Some people can have a dog and it works out great. But often it seems like one dog just isn’t enough! We work too much so Fluffy is lonely, we just couldn’t leave that litter-mate behind, they were going to put that sweet puppy to sleep at the shelter, or other family members wanted their own dogs when they saw how much fun you had with yours! Owning several dogs can be fun or just plain nerve-wracking. How things work out depends on the personalities of everyone involved, the training you are willing to do, the amount of space you have, and the time you have to devote to the pets.
First, think about your current dog before getting another. If that dog is old and cranky he may not appreciate a new rival. Plus, you will have to spend time introducing the dogs to each other slowly in addition to spending just as much time playing with and training each new dog as you did with the original. If you are gone too much or live in an apartment, it might not be a good idea to gather more furry friends. They will just destroy your home while you’re away!
Dogs that live together have things in common with human siblings. There is competition for the owner/parent’s attention, the best places in the house/yard, the most food, the nicest toys, and the best treats. Some ‘siblings’ do not like each other, and some challenge the owners’ authority just like some teens butt heads with their parents! Also like children, dogs tend to get rowdy when they play together and this can result in scuffles and hurt feelings. Training the dogs and making sure there are enough good things to go around will go a long way in making life peaceful.
As the head honcho, an owner of multiple dogs must call the shots or there will be chaos. Each dog must be taught manners. They should only get attention, food, toys, treats, walks, and playtime when they mind you and treat each other well! If you call them by name, they should focus all their attention on you. They should sit and stay until told they can get up (unless their joints hurt, in which case they may stand). They should also be taught to drop anything that you don’t want them to have. Dogs that do these things are rewarded with treats, praise, and petting. Dogs that do not get the coveted item taken away, are ignored, or are removed from the situation. These lessons usually require one-on-one training sessions before they will work in a group setting. Recognize how the dogs rank each other and obey this ranking by petting and feeding the top dog first then go down the line. Do give each dog the same amount of food and attention, just make sure that you treat the dominant dogs first to avoid fights.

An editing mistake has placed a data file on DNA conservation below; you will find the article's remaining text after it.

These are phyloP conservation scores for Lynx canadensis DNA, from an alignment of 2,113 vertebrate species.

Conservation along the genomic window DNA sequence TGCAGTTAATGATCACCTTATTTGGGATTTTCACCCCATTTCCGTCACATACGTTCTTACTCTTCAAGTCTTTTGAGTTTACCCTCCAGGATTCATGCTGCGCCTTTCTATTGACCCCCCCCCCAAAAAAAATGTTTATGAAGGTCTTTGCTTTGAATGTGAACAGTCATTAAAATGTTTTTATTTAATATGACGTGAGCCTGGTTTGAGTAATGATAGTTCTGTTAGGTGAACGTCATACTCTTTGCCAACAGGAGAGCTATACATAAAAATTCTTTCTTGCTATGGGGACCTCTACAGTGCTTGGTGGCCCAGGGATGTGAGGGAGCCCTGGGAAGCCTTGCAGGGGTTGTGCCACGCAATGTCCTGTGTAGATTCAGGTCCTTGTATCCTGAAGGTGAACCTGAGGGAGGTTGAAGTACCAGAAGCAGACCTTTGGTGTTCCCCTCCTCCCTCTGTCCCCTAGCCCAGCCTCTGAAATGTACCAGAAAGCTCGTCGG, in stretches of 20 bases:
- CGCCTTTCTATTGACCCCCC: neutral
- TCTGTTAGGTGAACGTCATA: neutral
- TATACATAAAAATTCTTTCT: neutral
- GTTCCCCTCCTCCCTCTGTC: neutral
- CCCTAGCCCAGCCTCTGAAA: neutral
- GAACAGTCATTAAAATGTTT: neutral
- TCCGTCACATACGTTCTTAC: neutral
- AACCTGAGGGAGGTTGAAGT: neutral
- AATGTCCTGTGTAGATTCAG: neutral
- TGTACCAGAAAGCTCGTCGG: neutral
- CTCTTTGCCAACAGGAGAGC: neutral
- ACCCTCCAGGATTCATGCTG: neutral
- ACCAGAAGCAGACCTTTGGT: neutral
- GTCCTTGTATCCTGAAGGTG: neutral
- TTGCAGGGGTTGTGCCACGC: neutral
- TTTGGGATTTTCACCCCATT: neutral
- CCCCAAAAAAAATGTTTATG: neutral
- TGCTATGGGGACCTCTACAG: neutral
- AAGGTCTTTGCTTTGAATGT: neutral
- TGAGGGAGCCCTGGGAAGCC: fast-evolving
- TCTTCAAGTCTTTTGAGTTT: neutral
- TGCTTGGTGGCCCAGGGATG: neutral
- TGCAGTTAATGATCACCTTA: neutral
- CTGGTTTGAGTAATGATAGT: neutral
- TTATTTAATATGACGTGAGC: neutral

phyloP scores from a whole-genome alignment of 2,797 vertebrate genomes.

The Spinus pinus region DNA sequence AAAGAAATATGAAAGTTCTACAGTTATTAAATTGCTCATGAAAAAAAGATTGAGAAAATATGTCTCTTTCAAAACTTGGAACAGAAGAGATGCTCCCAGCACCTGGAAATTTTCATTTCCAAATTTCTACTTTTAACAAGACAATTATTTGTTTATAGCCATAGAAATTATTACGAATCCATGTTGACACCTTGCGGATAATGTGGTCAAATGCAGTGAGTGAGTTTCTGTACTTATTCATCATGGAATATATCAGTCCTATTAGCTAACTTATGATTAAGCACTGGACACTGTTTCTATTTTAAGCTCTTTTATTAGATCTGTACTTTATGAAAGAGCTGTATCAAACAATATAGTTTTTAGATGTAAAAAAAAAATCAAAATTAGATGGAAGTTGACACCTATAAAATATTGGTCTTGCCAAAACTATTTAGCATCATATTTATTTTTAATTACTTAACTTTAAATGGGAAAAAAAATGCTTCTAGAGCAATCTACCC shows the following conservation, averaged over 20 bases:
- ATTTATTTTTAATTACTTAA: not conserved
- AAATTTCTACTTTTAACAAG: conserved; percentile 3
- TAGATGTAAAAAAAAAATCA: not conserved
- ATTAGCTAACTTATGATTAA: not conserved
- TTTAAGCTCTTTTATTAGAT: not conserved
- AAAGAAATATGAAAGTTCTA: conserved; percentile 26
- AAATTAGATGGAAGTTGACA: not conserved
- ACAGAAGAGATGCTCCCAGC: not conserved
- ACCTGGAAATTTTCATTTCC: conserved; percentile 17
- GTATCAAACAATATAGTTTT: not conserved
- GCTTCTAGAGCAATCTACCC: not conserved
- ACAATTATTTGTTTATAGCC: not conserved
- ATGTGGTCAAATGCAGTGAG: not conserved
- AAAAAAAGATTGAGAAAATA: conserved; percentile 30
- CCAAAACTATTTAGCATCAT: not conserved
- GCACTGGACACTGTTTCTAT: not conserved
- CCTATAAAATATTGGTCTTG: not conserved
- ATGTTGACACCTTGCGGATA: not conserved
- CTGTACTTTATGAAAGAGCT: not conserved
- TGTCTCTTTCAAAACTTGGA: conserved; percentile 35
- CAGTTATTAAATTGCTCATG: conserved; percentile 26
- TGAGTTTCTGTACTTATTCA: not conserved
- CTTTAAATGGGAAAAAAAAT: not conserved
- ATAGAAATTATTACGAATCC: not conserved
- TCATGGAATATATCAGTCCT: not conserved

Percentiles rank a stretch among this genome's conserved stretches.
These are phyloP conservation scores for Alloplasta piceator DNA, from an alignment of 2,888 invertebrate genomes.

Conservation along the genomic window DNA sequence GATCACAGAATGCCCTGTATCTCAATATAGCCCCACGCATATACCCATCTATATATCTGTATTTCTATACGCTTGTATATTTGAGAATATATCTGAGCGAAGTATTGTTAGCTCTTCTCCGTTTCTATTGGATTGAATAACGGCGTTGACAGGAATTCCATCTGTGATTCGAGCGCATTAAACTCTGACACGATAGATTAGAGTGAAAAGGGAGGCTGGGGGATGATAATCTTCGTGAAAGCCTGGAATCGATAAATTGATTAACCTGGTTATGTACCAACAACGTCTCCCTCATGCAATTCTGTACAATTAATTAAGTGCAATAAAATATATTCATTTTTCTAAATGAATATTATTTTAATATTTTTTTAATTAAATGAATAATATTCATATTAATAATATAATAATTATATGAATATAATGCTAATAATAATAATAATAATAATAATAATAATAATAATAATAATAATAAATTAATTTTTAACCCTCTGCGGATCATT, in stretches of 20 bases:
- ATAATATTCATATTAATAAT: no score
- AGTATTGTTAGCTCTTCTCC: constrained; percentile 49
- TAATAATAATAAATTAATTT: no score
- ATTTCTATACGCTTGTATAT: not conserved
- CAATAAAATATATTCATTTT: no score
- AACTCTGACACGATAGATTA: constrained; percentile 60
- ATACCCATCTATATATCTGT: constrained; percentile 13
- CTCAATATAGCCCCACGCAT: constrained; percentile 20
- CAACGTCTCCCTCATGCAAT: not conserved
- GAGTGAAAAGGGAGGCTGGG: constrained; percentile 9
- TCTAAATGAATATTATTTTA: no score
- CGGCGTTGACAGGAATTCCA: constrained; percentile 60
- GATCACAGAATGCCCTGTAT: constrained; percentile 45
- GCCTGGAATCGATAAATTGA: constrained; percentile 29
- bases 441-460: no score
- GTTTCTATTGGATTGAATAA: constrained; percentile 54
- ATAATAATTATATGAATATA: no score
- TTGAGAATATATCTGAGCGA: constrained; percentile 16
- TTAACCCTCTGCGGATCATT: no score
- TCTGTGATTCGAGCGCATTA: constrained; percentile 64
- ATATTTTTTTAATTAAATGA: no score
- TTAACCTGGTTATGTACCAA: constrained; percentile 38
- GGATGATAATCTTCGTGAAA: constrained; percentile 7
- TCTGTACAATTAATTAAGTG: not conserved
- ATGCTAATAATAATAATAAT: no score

In addition to good training there must be enough of everything so that no dog feels left out. Each dog needs his own food bowl, own bed, own toys, own leash, and enough space that he doesn’t have to defend his things from the others. It’s also important to exercise each one every day. Dogs are made to be active, and a good hour long walk daily will go a long way toward relieving tension. A tired dog is a well behaved dog!
If the dogs do get into an all-out brawl, never try to reach in with your hands and separate them. This is a good way to get badly bitten, because they are too upset to recognize that you are there until too late! Instead, try to lasso them, herd them into separate areas with brooms or rakes, or turn a hose on their faces. They might injure each other, but that is better than you having to get stitches. Fighting is less likely if all the animals are spayed, neutered, about the same age and size, and healthy. A painful or older animal is often crabby and likely to start mix-ups. Some animals absolutely refuse to get along. In this case, it is better to re-home the younger one unless he is just plain mean. A younger dog can deal with life changes more easily.
Finally, think about the cost of keeping more animals. Food, water, shelter and toys are obvious. But those dogs will also need monthly heartworm and deworming medicines. They will need yearly health examinations and vaccinations. And eventually they will all get sick, some will get injured, and they will age, needing medical care that can be very costly. Its important to be aware of the costs involved in keeping a dog healthy. If you cannot afford medical care or pet insurance for one, then it is not fair to him or any other pet to get another.
So, think before you pick up that cute stray at the park! If you have extra energy and love to give, are committed to spending time and energy with each pet every day, have the financial means, and have enough space, keeping several dogs can enrich your life and theirs.